Juppe’s trade mission to Canada was overshadowed by France’s ambiguous stand on Quebec’s possible succession. Juppe tried to avoid the unity debate, but journalists gave the visit intense media coverage. Officially, France takes an interested, but non-interfering position.
There was a certain predictability in the Parti Quebecois government’s request to the Canadian military to paint over the maple leaf on the steps carrying French Prime Minister Alain Juppe off a plane upon his arrival in Quebec last week. The military ref used. At least, it was no more surprising than the fact that the PQ arranged to have the Canadian flag lowered from its usual position in front of the CP hotel Chateau Frontenac during Juppe’s stay and replaced with the French flag. Given the complicated triangle of emotions that exists among Canada, France and Quebec, equally unsurprising was the intense media scrutiny given to every carefully ambiguous phrase Juppe uttered on Quebec-France relations. “Vive le Canada,” he exclaimed in Ottawa at the start of his three-day visit-but switched, as soon as he crossed into the neighboring province, to “Vive le Quebec.”
Despite Juppe’s apparent attempts to please all sides, the French leader found himself plunged into the unity debate. Ottawa expressed formal satisfaction at his remarks; sovereigntists interpreted them as French support for an independent Quebec after a Yes vote in a future sovereignty referendum. Neither side was wrong. While Juppe appeared to stand by his government’s traditional, stated policy of “non-interference but non- indifference” to the future of Canada and Quebec, he managed at the very least a nudge and a wink towards sovereigntists. “I can assure you that tomorrow, regardless of the choice of your destiny, France will always be at your side,” said Juppe. And evoking former French president Charles de Gaulle’s “historic visit” in 1967-when Ott awa sent de Gaulle packing after his “Vive le Quebec libre” statement in Montreal-he declared that “our country has always been anxious to accompany Quebec on its path and it does so by scrupulously respecting your orientations, because it is you who clea rly hold your destiny in your hands.” While Juppe’s visit was largely intended to boost trade relations between France and, in particular, Quebec industry leaders, that topic was often pushed aside by the media’s traditional preoccupation with the sovereignty issue. “You appear quite discourt eous,” Juppe snapped to reporters at one point during a Montreal news conference. “What, do you want me to interfere in things that concern you?” Some Canadian politicians clearly thought that line had already been crossed. Reform MP Bob Mills said that C anadians deserved an apology for Juppe’s suggestion that France would support Quebec if it chooses to separate. But Foreign Affairs Minister Lloyd Axworthy said that France has no interest in intervening, and added that Juppe made it clear that “relations with Canada are proceeding well.”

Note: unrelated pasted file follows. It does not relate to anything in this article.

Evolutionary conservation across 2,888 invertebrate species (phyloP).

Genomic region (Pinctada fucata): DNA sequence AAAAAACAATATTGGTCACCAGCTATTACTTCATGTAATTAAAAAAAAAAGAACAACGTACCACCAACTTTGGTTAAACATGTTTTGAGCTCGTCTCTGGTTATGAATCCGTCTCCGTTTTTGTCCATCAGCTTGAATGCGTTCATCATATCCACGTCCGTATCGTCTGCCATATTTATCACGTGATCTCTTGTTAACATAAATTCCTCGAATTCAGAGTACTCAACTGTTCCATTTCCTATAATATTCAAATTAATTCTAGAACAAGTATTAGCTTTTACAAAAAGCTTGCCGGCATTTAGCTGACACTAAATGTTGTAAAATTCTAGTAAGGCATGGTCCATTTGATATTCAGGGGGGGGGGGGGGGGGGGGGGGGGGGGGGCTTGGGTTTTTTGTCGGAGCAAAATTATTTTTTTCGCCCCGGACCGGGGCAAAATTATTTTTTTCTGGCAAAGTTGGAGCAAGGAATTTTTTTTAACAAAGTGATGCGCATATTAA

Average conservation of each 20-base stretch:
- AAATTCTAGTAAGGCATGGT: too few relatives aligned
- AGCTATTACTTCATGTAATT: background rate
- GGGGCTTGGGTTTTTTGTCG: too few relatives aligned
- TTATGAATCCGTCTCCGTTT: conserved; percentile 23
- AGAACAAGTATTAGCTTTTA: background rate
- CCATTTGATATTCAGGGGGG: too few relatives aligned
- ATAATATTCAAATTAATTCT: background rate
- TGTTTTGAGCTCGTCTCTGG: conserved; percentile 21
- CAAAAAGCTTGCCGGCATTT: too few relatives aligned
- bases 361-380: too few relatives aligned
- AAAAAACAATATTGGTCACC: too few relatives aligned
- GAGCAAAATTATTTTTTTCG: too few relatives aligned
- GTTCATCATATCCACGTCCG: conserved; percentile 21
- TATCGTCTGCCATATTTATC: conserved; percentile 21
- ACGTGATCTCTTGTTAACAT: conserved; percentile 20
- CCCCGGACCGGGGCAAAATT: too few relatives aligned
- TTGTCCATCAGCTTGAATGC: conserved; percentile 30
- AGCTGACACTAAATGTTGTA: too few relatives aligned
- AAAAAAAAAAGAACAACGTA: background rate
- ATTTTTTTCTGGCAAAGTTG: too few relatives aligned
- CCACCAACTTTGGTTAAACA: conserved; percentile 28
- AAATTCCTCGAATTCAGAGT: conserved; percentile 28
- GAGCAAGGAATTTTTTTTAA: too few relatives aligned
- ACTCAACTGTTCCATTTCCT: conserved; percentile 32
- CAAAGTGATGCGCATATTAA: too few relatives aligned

The intense scrutiny, meanwhile, clearly had an effect. “I miss my journalists,” Juppe was overheard saying after the heated Montreal news conference. Montreal-area Liberal MP Clifford Lincoln says that Juppe has no one to blame but himself. “The trouble with all French leaders is that they are too cute by half,” Lincoln says. “You can’t just play both sides against the middle all the time.” Perhaps. But when it comes to Canada and Quebec, it seems, French politicians always try.